You say the Dalai is now French. Funny, but ridiculous. Not very constructive in this debate.

    How about we agree on one thing: Tibet will never be independent. Okay, they don’t even want to be independent. Then answer this: is it in principle not a good thing to investigate through dialogue what their concerns, in fact, are and find a way to address those concerns to avoid future incidents of rioting and violence to take place? Or do you believe all the monks and civilians who took part in the March 14 riots should simply be removed from society and be punished? What, in short, according to you, are the root causes of those riots? Why are they angry?

    The Chinese government might be proposing to talk simply to buy time until after the olympics when they expect the world’s attention will be diverted elsewhere. Or maybe they are smarter than you and understand that dialogue is the only real opportunity they have of achieving lasting “harmony”.

    No-one wants to overthrow the Chinese government. Many people want to effect incremental change. In fact, much of that change is already happening. Personally I want to focus on freedom of expression as a first and important step. Like I said above: I believe it will benefit everyone in China, and might strengthen the government itself in their fight against corruption.

    I don’t think for a minute the pro-China demonstrators were paid by the government. I know how much Chinese love their country. I also know most of them are horribly misinformed about the situation in Tibet (and elsewhere in China) and would feel ashamed if they were presented with the actual accusations by the Tibetans. This is the great shame on you and your people: the Chinese are good people, but you lack a dimension: one of critical self-awareness. You’ll get it eventually. My people also lacked it… many still do. It’s very hard to chnage profoundly your concept of self and your identity. And the great triumph of the CCP was to intertwine politics and culture so effectively since, well, 1949. You fear admitting one problem, because it might make the whole house of cards come down. It’s painful. I can see this in my Chinese friends: China IS their identity. Good job, Mao.

    No wonder Tibet- and Taiwan-issues are taken so personally: it’ll be like amputation.

    Of course, you’re not all like that. But blood is thicker than water, hey. Hurts when people talk about you like this. I know: we South Africans were pretty much dirt during Apartheid, but we deserved it. And you deserve it now, if only to shake some of you out of your blindness.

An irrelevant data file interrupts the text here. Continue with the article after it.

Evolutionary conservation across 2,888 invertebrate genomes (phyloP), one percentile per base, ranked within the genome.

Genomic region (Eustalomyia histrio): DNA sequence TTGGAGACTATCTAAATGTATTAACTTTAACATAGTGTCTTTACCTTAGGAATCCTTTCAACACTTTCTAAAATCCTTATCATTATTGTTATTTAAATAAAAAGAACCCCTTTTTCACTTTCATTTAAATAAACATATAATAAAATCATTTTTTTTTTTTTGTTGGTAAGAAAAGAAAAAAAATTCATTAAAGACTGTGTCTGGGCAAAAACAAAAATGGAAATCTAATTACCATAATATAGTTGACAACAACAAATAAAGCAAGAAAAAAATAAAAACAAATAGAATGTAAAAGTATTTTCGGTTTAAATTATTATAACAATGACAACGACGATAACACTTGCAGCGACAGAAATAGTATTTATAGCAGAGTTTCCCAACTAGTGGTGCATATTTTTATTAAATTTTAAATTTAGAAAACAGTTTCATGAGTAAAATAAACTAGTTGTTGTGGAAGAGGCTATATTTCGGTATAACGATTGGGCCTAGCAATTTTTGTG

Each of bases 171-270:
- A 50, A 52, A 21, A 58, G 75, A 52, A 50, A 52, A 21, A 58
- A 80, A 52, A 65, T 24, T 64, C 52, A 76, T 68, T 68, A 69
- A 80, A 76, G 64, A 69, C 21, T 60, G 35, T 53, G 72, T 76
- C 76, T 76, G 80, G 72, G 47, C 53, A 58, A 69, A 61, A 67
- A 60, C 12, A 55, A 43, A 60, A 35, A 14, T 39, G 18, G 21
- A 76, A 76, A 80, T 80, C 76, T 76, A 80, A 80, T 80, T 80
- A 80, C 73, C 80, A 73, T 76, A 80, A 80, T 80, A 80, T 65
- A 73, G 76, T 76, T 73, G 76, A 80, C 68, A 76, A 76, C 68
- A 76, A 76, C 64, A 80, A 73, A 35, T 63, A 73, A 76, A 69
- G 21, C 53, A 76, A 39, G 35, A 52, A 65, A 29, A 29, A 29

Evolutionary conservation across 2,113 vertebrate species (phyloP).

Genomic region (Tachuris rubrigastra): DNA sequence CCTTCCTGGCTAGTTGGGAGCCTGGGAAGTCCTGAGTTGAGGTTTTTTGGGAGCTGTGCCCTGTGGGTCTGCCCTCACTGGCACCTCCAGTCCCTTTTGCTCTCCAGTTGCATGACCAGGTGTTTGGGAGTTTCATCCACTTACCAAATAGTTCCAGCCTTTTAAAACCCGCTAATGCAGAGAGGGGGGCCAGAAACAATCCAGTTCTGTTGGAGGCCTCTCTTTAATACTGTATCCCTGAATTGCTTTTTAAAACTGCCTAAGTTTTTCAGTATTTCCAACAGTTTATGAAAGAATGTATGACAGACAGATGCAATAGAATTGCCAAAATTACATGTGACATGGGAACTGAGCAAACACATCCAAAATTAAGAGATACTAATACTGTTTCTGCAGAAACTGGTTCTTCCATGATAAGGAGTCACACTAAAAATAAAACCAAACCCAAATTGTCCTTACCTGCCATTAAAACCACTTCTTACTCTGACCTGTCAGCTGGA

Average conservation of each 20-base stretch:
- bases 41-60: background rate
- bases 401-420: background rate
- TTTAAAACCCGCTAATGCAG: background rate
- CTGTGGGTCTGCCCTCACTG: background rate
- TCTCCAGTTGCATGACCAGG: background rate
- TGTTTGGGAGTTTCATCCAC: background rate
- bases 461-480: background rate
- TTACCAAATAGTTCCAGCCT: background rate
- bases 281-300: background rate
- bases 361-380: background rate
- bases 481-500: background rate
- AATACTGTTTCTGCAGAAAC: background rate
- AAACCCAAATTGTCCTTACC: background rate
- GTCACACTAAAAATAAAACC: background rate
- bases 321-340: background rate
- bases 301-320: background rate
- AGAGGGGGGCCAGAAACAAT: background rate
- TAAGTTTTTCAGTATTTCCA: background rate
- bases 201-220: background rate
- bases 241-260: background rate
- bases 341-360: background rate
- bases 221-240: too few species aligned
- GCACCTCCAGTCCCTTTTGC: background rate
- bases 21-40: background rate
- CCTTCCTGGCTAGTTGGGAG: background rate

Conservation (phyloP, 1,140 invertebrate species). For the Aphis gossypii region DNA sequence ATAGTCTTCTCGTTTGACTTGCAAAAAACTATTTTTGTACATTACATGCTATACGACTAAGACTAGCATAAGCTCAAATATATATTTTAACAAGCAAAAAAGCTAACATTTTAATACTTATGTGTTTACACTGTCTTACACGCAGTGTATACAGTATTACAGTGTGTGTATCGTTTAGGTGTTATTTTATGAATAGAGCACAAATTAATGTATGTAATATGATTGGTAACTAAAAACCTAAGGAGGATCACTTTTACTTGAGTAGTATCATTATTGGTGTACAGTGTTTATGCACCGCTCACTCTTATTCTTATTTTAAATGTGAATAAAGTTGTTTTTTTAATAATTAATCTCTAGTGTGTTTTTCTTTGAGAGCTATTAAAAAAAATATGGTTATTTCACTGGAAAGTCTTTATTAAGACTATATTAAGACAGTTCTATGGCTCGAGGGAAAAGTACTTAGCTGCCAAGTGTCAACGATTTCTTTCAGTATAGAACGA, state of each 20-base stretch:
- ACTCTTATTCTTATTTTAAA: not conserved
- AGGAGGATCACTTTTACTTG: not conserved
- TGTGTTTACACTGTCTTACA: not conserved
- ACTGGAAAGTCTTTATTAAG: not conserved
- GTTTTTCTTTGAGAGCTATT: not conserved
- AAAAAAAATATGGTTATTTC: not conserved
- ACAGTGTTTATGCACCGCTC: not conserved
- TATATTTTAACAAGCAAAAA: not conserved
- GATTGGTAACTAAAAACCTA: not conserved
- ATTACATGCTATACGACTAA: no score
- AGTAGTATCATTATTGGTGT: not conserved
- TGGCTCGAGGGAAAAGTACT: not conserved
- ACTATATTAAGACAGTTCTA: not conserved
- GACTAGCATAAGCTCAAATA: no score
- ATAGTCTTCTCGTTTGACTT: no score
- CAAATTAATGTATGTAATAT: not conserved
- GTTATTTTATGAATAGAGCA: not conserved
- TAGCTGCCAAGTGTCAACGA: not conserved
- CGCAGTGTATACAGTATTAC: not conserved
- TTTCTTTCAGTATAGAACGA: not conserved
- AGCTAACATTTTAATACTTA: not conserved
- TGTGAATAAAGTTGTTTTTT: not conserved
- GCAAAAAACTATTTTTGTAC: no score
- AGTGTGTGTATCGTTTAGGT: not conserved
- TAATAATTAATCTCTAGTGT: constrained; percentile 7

China is not a poor country anymore: more political myth that supports the government’s international agenda. It’s good for China internationally to be considered poor. That’s politics, so I have no big problem with it, except it hasn’t been true for ten years now. No country who can put people in space can complain about being poor.

    It’s funny that Hawaiian pro-independence websites are blocked in China. There aren’t human rights abuses in Hawaii and people campaigning for independence are allowed to do so openly and freely.

  • my_mother


    I am very concerned about the slight tinge of ego/ethnocentrism, in your voice. A tat preachy, but I appreciated the gesture. I want a more united China, a Stronger China, and more importantly a Free China. Whether or not that’s your vision of China is beside the point. The course of China’s future should be determined by its own citizens. And thus, the task of national reconciliation should rightly fall squarely on the shoulders of its people. We, the 55 other Chinese ethnicities, heard the moans of our Tibetan brothers. Their pain is our pain. Their distress is our distress. It’s our task to address their grievances. It’s our task to find our way to self-determination. It’s our task to find the promised land, the China of our vision. Unless , you don’t think we are capable of it or somehow not quite up to the task. In that case, I will gladly hand the task to you and your ilk and hail you the kings of China.


  • eugene

    i am not disappointed to be ignored. truth is truth, and it need not be heard nor believed to be true. regarding hawaii; it was taken from the hawaiians by force from imperialistic, capitalist americans and is still held as territory, it was wrong when it happened and it should be given back to the hawaiian people. just as imperialist china takes Tibet, so should it be returned.